3 Surprising Lessons from Digitizing the Healthcare Industry for the Feed Industry

16 October 20235 min reading

With a global population still favoring traditional animal-based nourishments, the agtech revolution aims to enhance the efficiency and sustainability of agriculture, drawing inspiration from the digitized healthcare sector. Technology on the farm addresses agriculture’s challenges, and those ready for this disruptive innovation, investing in and retaining skilled talent, will achieve unprecedented productivity and prosperity.

Aidan Connolly
AgriTech Capital LLC

With a global population of 8 billion still favoring milk, meat, and eggs as their primary sources of nourishment, animals will require precise and efficient feeding. In Alltech’s last global feed survey the production of animal feed now exceeds 1.2 billion tons. However, agriculture isn’t as efficient or sustainable as it could be, creating the incentive for agtech to transform the feed industry. The agtech revolution is coming, so how can the feed industry prepare?

The healthcare industry is an example of an industry that has already embraced digital innovations, employing a test-and-refine approach to enhance client satisfaction. Robots, the Internet of Things (IoT), and artificial intelligence (AI) are daily fixtures in hospitals, care facilities, and even households. As agriculture undergoes its own technological transformation, the healthcare sector offers valuable insights into how agtech will redefine work dynamics and leadership. What can we learn from their experience?


At the Aalborg University Hospital, robots efficiently transport up to 3,000 blood samples at a stable temperature to ensure accurate analysis and enhanced patient care. From logistics to assisting surgeries, robots are making tasks easier for low and high-skilled laborers.

Likewise, AviSense is an affordable poultry robot that moves through sheds to stimulate the chickens and collect data. Robots like these offer cost-effective solutions to labor shortages, and their applications are only expected to grow.


IoT technology, smart devices like Fitbits and Apple Watches, are changing the game in our hospitals. Wearable health devices provide real time relevant data for doctors and consultants, freeing bedside staff from constant monitoring.

Similar IoT uses are being applied in the feed industry. Companies like XSights use IOT technology on pigs, tracking their movements and health, and companies like BinSentry offer reliable inventory monitoring of on-farm feed bins using IoT sensors to help feedmills and vertical integrators improve operational efficiency and cut costs.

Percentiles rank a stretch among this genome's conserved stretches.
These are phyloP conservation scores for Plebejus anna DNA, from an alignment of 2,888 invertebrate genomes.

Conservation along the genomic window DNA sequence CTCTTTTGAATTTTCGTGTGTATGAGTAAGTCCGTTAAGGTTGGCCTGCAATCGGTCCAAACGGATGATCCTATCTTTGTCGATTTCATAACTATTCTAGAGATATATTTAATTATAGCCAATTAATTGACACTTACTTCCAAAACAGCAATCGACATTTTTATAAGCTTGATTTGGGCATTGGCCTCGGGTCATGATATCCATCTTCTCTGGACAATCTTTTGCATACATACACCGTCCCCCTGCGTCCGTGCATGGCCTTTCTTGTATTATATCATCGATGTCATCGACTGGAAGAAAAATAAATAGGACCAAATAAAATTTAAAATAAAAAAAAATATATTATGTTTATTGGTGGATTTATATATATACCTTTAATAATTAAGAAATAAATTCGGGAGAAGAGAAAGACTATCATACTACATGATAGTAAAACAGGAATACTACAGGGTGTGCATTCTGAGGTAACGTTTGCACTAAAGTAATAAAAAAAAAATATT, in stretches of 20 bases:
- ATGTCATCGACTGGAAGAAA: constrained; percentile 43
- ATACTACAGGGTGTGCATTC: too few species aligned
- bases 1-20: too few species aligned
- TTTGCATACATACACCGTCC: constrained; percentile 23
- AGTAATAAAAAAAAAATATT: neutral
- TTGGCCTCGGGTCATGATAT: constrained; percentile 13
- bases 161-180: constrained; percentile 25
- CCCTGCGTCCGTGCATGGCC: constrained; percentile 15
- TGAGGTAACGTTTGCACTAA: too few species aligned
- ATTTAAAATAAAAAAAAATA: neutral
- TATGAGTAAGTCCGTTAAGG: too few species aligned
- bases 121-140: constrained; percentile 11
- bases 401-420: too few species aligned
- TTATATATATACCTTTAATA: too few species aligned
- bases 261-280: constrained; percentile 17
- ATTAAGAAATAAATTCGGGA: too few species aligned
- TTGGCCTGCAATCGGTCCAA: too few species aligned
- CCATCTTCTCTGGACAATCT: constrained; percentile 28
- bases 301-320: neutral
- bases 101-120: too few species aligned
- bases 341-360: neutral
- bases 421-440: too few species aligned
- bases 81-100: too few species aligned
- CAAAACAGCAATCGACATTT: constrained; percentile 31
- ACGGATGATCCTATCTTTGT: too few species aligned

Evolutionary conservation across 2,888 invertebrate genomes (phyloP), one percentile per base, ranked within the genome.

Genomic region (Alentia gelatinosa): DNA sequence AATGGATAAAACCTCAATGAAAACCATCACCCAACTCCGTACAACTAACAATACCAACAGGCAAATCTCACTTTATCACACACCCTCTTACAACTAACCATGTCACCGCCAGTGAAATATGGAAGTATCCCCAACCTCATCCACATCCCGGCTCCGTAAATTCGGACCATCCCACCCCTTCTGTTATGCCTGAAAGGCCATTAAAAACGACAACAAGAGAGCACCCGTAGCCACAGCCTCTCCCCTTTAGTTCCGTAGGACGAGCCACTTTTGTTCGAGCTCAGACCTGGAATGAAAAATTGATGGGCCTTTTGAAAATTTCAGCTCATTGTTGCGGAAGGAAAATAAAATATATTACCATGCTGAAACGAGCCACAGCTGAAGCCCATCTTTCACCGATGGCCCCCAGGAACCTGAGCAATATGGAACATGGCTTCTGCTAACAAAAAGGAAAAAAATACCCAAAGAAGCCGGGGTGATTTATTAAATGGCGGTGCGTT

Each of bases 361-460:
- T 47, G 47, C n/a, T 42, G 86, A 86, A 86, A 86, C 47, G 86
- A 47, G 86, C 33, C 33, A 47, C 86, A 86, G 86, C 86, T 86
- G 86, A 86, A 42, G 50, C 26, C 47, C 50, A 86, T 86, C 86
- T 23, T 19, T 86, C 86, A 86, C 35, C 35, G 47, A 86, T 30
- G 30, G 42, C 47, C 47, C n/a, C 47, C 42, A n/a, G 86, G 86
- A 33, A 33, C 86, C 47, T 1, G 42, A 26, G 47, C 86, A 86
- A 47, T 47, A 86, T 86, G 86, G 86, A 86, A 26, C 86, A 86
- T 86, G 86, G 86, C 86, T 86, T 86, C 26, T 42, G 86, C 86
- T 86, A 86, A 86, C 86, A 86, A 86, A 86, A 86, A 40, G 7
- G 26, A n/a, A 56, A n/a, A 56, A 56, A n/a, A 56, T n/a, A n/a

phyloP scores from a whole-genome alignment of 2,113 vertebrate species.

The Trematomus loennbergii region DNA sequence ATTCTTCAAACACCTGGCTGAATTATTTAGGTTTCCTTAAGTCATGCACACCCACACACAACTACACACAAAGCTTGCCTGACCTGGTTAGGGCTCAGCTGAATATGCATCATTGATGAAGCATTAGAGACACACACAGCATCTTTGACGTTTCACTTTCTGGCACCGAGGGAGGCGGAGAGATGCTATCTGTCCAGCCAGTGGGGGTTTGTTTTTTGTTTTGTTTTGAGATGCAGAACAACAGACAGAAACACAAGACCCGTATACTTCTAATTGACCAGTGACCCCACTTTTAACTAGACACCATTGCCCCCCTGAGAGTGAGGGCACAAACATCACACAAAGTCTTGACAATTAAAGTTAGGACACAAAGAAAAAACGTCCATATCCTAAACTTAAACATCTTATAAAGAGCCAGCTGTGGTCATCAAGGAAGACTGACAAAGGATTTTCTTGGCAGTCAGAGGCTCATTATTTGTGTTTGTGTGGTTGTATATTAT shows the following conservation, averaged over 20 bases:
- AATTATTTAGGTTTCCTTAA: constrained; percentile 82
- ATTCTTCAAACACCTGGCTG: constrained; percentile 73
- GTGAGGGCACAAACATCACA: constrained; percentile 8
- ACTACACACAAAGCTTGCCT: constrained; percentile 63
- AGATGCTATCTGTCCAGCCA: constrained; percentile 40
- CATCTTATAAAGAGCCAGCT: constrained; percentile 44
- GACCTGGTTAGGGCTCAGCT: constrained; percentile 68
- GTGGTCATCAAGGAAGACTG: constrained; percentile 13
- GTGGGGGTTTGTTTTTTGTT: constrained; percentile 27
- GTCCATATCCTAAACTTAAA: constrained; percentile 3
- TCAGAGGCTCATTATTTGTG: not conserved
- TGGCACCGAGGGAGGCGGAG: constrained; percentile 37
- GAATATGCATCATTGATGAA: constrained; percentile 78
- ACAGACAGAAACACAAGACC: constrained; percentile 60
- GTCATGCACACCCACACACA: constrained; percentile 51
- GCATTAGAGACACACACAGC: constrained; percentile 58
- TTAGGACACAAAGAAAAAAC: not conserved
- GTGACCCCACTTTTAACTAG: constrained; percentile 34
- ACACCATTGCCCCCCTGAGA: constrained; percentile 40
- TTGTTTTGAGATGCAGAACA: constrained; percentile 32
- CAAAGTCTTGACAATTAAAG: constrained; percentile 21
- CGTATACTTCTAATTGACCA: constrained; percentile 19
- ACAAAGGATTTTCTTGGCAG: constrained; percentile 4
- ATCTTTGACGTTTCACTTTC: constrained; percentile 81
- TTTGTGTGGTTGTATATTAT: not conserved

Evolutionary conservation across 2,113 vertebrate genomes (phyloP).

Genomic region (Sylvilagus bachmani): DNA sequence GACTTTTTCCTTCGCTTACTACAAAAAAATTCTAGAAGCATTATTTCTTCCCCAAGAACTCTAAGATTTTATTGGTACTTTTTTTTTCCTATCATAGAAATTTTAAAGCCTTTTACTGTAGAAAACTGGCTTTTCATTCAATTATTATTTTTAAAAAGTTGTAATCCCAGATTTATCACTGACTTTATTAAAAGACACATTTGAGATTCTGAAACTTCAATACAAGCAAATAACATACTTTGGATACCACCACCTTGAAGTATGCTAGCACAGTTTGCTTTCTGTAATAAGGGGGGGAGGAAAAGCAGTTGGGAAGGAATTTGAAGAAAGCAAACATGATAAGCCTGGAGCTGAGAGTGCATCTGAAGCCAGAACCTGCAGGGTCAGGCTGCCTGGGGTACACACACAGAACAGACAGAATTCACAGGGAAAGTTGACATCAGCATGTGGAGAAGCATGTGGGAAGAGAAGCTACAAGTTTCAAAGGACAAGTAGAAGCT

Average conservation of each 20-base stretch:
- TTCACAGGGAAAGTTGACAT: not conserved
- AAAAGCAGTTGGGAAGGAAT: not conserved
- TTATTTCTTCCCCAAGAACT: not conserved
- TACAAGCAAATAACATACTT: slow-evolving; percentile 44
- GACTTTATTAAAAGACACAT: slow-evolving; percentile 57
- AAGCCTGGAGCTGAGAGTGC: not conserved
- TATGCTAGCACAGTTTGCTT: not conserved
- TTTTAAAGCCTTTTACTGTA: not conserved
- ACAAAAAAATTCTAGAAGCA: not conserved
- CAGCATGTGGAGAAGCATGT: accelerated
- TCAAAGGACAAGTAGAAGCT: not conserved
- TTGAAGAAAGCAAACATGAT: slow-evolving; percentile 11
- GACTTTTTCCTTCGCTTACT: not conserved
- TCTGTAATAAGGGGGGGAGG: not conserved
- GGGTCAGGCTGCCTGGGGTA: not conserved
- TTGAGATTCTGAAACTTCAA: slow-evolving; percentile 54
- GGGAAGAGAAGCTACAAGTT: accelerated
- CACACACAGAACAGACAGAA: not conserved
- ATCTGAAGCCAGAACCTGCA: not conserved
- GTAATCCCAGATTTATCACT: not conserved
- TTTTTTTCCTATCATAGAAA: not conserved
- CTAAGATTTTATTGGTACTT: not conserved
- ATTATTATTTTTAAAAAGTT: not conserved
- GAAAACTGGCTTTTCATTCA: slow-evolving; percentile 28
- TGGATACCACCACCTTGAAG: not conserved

IoT devices can instantly aggregate accurate agronomic data in one place for easier monitoring which guides precise resource allocation and improves yield and sustainability.


Clinicians’ mistakes cost the healthcare industry over $2 billion annually and the lives of over 200,000 people. Artificial intelligence (AI) can play a critical role in eliminating this. Errors caused by fatigue, memory, lack of experience or training and misapprehensions are significantly reduced when AI supports decision-making.

Farming is awash in data, so artificial intelligence helps by identifying patterns in the performance of animals and crops. Birdoo uses AI systems to estimate the weight of Broiler chickens, Buhler uses AI vision to detect mycotoxin levels in the feed, and Cainthus uses AI to monitor feed for Dairy cows.

The use of AI computations and big data further allow farmers to address the real complexity they face of weather, genetics, market turbulence and the microbiome of soil and the animals they feed.


The animal feed industry is ripe for disruption. More than most industries, animal agriculture has been slow to embrace the strategies that will make companies resilient in face of change, namely, preparing for new types of jobs and embracing diversity in its workforce.

Traditionally, agriculture has always had a “people problem” with job growth predicted to increase only by 1%. But automation could help. If technology replaces the jobs laborers don’t want to do, the opportunity will be for stimulating, higher-paying work that attracts and retains an adaptable workforce.

As we’ve seen in hospitals, the adoption of technology has not led to fewer doctors, nurses or caregivers. Human labor is not being eliminated, but the jobs humans fulfill have shifted. In fact, medical jobs have a 19% job growth and will create more than 2.3 million jobs in the next few years – the best job outlook of any field.